One evening, recently, I couldn’t write. I’d been drafting parts of an academic manuscript the entire week and assembling and sequencing images for a potential photobook, and I wanted a break. But I didn’t want to read or watch TV. I decided, as is often the case, to drive. To park somewhere and wander with my camera and take pictures. It wasn’t a true respite, however, since what I would take pictures of would, potentially, become a part of the photobook I’m working on.
As I was walking around, I was propositioned by a prostitute. I’d seen her before she approached me. She was twirling around while walking on the sidewalk. She seemed happy. Filled with joy. Her golden hair flopped to the left, and to the right, luminous in spite of the evening.
When we were close enough she said, “Hey handsome, do want to party tonight?” I said, “No, no thanks.” I smiled when I turned her down. She was just trying to work, earn a dollar. And she smiled. And we parted ways as quickly as our ways came together. She’d asked me with a certain levity, a singular ease. She seemed to be walking, always, on the verge or in the middle of another twirl. She might as well have asked me, “Would you like to have some coffee?” or, “Hey, wanna dance?”
I walked around for another hour, taking a few more pictures.
When I got home, I wasn’t tired yet. It was almost midnight. I decided to watch Blue, the first movie in Krzyszof Kieslowski’s Three Colors Trilogy. The movie takes place, presumably, the same year as the founding of the European Union. In it, the main character, Julie (played by Juliette Binoche), has lost her daughter and her husband, who’s a composer, and was at the time of his death commissioned to produce a composition dedicated to the future unification of Europe.
The movie contains many references to the future, to an aleatory, though seemingly imminent, tomorrow. The mouse and her babies. The unfinished symphony that always, until the end, seems aborted. And how Juliette, who’s found out that her husband was unfaithful, seems devoted to thwarting any future, while holding on, nevertheless, to her daughter’s memory, the personal private to-be––in the form of her mobile, comprised of shimmering blue crystals. The anxiety to complete a work of art, to fulfill a social and political promise, and how the two in this movie is so subtly connected, is encapsulated elegantly, brutally, in the psyche, and behavior, of Juliette. How the singular and personal become the occasion for thinking of the collective.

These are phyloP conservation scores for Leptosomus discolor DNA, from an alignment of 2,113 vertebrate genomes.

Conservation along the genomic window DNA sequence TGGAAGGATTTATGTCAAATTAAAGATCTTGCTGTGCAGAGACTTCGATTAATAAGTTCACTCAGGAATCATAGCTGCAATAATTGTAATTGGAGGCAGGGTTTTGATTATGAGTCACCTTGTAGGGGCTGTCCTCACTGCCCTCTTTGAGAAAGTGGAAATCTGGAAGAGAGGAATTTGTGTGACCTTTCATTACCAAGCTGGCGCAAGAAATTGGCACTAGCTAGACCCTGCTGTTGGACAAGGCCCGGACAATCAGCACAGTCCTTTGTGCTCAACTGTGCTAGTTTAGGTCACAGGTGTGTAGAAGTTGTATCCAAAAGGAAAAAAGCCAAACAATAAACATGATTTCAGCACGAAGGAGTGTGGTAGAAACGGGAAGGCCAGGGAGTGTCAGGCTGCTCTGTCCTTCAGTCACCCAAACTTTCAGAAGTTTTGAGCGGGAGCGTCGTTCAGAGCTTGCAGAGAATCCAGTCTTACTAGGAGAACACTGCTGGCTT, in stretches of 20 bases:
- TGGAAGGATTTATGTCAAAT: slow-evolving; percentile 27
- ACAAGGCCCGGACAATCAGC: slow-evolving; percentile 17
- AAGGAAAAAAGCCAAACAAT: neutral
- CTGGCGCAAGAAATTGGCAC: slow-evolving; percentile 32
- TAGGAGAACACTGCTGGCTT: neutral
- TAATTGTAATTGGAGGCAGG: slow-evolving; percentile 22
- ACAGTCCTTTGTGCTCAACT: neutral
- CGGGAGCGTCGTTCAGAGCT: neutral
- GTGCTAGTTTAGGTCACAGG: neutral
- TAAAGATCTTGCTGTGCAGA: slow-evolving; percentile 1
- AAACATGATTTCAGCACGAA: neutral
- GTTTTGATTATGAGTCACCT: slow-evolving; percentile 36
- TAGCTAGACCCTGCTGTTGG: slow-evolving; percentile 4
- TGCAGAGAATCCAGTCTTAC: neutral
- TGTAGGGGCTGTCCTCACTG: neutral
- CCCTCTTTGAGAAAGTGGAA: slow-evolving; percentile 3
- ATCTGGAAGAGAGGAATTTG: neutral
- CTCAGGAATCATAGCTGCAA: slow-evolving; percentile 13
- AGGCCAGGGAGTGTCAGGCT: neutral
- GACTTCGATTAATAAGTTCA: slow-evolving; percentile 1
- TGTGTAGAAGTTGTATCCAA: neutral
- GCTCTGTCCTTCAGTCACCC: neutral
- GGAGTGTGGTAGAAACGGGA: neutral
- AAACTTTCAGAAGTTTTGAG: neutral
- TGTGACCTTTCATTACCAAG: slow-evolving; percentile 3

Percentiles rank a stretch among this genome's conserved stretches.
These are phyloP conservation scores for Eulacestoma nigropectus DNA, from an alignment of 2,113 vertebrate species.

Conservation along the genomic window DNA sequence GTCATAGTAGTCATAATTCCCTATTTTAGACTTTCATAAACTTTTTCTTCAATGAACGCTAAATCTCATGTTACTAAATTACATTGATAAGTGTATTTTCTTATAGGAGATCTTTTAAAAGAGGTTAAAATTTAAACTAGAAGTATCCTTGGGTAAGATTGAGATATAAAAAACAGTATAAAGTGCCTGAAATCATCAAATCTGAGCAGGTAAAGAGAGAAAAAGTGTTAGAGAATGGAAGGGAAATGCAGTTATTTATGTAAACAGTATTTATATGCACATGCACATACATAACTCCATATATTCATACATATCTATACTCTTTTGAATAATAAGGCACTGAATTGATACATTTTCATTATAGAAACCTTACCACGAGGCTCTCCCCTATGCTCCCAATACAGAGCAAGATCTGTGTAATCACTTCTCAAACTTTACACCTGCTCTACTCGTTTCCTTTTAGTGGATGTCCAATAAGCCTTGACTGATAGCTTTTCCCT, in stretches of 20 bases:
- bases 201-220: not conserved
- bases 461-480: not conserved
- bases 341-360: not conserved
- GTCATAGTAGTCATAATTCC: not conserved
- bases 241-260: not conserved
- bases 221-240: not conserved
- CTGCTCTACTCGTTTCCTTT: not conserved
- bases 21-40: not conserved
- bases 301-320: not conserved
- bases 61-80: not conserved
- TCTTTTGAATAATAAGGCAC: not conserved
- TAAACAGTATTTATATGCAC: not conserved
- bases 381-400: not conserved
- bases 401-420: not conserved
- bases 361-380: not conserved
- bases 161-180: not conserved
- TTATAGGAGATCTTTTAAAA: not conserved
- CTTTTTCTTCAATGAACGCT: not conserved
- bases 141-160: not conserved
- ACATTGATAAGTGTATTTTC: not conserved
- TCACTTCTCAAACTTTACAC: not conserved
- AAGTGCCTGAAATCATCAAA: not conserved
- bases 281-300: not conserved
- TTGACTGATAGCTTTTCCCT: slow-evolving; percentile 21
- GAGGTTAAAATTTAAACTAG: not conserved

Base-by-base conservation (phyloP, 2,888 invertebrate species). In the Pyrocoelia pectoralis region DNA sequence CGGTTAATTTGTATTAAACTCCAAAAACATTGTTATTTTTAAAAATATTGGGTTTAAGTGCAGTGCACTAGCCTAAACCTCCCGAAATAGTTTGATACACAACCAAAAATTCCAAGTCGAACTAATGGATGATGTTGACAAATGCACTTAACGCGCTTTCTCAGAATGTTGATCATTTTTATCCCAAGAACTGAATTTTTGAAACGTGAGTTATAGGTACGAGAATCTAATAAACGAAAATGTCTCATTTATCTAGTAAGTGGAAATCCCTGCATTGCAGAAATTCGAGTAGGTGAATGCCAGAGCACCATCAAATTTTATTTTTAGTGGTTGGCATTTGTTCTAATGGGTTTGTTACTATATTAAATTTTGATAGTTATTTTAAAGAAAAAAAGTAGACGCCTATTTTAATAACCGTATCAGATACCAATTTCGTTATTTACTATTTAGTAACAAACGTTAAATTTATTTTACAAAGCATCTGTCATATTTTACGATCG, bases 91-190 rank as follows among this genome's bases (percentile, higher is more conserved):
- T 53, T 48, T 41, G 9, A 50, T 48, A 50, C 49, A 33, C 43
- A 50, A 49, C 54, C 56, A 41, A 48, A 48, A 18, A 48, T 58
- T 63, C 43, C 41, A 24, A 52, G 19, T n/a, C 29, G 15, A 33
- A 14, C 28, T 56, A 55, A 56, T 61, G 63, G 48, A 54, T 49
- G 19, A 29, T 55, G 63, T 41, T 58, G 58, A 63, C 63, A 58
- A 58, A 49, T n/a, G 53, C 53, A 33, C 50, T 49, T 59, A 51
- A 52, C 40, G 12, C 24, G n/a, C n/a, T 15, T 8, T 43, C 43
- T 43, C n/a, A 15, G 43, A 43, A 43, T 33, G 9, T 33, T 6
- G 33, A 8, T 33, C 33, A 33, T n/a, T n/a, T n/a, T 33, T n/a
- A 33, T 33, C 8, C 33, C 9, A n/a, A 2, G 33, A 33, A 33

But this movie offers no answers, in spite of the fact that at the end the symphony seems to have been completed. In the second installment of the Three Colors Trilogy, Kieslowski troubles any notion of harmony.
In Blue, one of the characters, a women living just below Juliette in her flat in Paris, is called a “whore.” She works at a sex club, performing for an audience. She has an affair with her neighbor, a married man whose wife approaches Juliette for a petition to have her thrown out of the apartment building, a request that Juliette responds to by saying, “It’s none of my business.”
I think again of the woman who so politely propositioned me on the street, here in the desert. There’s no way to reconcile all the histories and visual cues that flooded my mind that particular night. It’s impossible to do so, after all. I was taking pictures. But my sharpest memory is imageless: I made no picture of it. My keenest memory of that night is how Juliette Binoche’s hair looked. But it also has to do with something John Berger had written about images (and in particular, pictures), and how they can reach into our memories and become, suddenly, tactile. I’d seen Juliette Binoche’s hair before: that brown, that sheen. I know how it feels on my fingertips, how it can fall and slacken across my palms. I know, because of its color, how it feels just at the edges of my lips, how it smells. I remember a woman. And yet I also see in it the drift and the ache and the uncertainty whenever the notion of unity is promised.
I know the precarity of being smiled at, even if this smile is for survival.
Copyright Ryan Canlas 2017